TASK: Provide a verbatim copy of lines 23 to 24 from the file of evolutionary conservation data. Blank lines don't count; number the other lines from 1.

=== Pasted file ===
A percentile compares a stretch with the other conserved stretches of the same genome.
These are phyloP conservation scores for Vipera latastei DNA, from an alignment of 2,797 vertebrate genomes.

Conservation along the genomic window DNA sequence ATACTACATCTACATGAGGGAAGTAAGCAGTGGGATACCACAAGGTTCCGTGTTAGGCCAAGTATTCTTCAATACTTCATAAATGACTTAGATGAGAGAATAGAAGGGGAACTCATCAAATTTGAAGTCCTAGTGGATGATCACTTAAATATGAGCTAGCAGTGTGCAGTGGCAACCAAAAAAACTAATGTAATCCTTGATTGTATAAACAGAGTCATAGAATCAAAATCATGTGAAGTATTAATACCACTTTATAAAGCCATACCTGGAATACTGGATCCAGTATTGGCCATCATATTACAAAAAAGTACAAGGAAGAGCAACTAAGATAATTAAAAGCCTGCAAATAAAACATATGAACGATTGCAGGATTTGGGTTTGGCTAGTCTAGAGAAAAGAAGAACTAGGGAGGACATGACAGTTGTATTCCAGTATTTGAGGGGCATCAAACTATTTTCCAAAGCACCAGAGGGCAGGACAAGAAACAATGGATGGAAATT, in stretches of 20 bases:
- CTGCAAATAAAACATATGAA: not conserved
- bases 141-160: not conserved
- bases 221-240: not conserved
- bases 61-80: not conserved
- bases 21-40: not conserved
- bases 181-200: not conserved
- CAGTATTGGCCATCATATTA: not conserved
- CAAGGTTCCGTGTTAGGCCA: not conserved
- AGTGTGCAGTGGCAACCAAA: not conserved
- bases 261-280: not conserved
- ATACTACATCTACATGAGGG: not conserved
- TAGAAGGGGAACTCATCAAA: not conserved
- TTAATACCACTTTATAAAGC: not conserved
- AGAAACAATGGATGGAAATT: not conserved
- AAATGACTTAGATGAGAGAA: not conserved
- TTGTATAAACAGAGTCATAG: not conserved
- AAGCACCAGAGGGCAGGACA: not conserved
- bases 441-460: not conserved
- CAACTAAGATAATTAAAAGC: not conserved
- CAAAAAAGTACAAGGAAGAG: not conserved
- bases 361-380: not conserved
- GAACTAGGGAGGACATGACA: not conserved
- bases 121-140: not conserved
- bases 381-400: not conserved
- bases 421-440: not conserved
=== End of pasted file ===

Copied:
- CAAAAAAGTACAAGGAAGAG: not conserved
- bases 361-380: not conserved